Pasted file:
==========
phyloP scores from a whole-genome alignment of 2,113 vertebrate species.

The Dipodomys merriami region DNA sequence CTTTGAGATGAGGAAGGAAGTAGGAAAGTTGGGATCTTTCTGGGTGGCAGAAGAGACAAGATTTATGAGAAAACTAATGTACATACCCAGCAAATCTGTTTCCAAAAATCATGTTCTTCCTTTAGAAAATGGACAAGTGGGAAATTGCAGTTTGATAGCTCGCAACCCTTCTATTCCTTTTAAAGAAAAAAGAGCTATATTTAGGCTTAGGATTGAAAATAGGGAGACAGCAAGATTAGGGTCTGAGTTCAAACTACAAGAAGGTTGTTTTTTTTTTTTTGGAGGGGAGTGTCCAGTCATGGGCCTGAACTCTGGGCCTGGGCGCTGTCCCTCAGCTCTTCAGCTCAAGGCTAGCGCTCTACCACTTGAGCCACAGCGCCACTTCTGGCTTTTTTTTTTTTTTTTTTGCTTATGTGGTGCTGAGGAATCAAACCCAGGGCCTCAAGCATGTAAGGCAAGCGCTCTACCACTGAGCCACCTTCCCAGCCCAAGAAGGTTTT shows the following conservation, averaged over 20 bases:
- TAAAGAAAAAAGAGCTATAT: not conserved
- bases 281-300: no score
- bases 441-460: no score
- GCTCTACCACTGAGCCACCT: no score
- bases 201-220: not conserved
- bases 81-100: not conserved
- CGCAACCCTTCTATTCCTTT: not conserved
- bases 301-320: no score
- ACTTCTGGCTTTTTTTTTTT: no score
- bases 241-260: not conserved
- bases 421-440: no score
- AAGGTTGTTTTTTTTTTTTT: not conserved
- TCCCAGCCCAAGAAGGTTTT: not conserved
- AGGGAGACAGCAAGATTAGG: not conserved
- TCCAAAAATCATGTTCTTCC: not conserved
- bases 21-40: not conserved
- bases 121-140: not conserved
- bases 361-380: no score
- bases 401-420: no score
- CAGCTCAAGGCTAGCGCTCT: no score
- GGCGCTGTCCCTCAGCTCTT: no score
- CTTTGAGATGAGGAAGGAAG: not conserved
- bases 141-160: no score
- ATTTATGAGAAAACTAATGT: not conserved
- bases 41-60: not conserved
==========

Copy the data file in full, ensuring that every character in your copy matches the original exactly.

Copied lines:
phyloP scores from a whole-genome alignment of 2,113 vertebrate species.

The Dipodomys merriami region DNA sequence CTTTGAGATGAGGAAGGAAGTAGGAAAGTTGGGATCTTTCTGGGTGGCAGAAGAGACAAGATTTATGAGAAAACTAATGTACATACCCAGCAAATCTGTTTCCAAAAATCATGTTCTTCCTTTAGAAAATGGACAAGTGGGAAATTGCAGTTTGATAGCTCGCAACCCTTCTATTCCTTTTAAAGAAAAAAGAGCTATATTTAGGCTTAGGATTGAAAATAGGGAGACAGCAAGATTAGGGTCTGAGTTCAAACTACAAGAAGGTTGTTTTTTTTTTTTTGGAGGGGAGTGTCCAGTCATGGGCCTGAACTCTGGGCCTGGGCGCTGTCCCTCAGCTCTTCAGCTCAAGGCTAGCGCTCTACCACTTGAGCCACAGCGCCACTTCTGGCTTTTTTTTTTTTTTTTTTGCTTATGTGGTGCTGAGGAATCAAACCCAGGGCCTCAAGCATGTAAGGCAAGCGCTCTACCACTGAGCCACCTTCCCAGCCCAAGAAGGTTTT shows the following conservation, averaged over 20 bases:
- TAAAGAAAAAAGAGCTATAT: not conserved
- bases 281-300: no score
- bases 441-460: no score
- GCTCTACCACTGAGCCACCT: no score
- bases 201-220: not conserved
- bases 81-100: not conserved
- CGCAACCCTTCTATTCCTTT: not conserved
- bases 301-320: no score
- ACTTCTGGCTTTTTTTTTTT: no score
- bases 241-260: not conserved
- bases 421-440: no score
- AAGGTTGTTTTTTTTTTTTT: not conserved
- TCCCAGCCCAAGAAGGTTTT: not conserved
- AGGGAGACAGCAAGATTAGG: not conserved
- TCCAAAAATCATGTTCTTCC: not conserved
- bases 21-40: not conserved
- bases 121-140: not conserved
- bases 361-380: no score
- bases 401-420: no score
- CAGCTCAAGGCTAGCGCTCT: no score
- GGCGCTGTCCCTCAGCTCTT: no score
- CTTTGAGATGAGGAAGGAAG: not conserved
- bases 141-160: no score
- ATTTATGAGAAAACTAATGT: not conserved
- bases 41-60: not conserved